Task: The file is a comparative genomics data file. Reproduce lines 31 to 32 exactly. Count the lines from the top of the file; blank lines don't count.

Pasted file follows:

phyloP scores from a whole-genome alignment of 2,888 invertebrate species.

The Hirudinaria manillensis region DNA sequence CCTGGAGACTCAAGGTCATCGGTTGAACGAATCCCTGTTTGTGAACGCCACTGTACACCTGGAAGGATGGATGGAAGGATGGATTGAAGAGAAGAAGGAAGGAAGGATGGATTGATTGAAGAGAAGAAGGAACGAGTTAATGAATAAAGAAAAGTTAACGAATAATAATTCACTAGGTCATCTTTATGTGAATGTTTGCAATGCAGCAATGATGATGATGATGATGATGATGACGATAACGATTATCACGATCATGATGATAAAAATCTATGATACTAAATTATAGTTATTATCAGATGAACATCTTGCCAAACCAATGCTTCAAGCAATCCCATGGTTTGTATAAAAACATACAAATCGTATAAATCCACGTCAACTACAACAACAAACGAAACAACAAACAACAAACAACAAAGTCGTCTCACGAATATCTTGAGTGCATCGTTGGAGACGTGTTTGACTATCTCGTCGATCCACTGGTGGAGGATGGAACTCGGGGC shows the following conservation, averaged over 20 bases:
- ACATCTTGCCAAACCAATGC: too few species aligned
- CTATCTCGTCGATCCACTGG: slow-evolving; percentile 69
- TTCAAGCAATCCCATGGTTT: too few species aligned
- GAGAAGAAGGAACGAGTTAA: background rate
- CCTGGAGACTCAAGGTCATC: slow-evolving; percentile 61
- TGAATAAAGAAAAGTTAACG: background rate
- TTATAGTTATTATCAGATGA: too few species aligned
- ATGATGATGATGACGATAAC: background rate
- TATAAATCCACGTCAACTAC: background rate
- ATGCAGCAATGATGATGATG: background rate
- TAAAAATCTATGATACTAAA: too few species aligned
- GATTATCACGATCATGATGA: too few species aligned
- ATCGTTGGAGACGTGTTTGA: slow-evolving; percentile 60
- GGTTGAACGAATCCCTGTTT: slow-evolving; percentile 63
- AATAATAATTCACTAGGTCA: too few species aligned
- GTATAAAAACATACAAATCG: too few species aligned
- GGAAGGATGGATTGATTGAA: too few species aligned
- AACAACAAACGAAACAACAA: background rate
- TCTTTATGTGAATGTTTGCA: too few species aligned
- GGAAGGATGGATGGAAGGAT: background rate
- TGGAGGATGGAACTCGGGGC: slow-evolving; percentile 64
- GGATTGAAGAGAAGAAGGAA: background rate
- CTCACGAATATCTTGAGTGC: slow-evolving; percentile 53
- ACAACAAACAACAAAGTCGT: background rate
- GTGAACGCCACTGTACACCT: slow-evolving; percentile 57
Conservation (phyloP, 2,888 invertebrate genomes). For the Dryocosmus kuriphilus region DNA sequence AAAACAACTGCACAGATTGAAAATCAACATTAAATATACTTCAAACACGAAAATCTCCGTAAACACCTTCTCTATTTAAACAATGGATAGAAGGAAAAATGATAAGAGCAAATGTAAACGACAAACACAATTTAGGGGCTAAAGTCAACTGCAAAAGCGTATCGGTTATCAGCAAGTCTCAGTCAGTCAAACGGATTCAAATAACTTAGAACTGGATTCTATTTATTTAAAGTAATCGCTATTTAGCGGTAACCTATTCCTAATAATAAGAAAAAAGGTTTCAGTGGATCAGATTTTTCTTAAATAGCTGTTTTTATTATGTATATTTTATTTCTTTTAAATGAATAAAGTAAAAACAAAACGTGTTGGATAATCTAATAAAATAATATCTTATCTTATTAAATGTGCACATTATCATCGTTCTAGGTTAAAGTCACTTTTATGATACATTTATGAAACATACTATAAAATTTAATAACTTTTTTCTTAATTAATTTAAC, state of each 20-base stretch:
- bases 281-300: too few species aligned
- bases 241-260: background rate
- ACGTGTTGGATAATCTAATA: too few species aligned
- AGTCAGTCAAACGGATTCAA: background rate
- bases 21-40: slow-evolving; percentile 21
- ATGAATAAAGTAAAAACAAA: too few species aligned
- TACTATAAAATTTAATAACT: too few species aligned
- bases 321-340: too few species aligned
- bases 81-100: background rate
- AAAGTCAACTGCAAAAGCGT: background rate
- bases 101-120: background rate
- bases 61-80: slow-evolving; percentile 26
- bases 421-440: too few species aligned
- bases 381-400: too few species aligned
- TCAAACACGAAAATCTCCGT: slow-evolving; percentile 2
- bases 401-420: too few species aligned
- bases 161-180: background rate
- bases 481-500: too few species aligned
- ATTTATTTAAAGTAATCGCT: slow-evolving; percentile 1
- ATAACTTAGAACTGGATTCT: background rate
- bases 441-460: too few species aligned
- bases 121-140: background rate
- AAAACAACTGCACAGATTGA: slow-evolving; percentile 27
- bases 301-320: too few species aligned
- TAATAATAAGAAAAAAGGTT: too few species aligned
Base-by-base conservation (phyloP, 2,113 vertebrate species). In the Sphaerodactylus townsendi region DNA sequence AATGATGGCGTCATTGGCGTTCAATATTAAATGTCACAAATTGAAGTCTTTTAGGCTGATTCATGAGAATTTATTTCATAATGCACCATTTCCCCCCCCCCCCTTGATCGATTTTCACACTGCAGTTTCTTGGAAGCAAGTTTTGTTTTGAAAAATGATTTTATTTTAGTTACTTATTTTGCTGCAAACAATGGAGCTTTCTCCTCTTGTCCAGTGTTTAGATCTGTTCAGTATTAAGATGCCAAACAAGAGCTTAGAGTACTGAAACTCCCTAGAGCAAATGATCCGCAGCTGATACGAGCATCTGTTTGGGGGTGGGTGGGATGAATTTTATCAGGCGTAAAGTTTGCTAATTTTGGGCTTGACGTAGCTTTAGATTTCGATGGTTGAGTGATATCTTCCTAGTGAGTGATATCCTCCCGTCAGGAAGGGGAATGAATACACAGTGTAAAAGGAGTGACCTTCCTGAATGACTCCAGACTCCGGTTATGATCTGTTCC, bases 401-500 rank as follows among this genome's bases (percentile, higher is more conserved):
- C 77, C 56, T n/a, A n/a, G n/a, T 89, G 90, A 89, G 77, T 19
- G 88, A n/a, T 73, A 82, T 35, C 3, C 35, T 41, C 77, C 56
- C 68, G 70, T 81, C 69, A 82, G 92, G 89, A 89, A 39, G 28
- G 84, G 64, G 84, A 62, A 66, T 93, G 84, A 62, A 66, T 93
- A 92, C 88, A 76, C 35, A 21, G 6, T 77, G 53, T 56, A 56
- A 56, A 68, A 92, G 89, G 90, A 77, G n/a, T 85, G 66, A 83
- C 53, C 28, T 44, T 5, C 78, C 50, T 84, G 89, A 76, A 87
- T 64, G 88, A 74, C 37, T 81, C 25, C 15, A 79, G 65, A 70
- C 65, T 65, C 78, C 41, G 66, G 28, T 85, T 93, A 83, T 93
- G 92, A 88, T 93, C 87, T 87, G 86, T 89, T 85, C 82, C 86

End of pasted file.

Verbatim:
- ACGTGTTGGATAATCTAATA: too few species aligned
- AGTCAGTCAAACGGATTCAA: background rate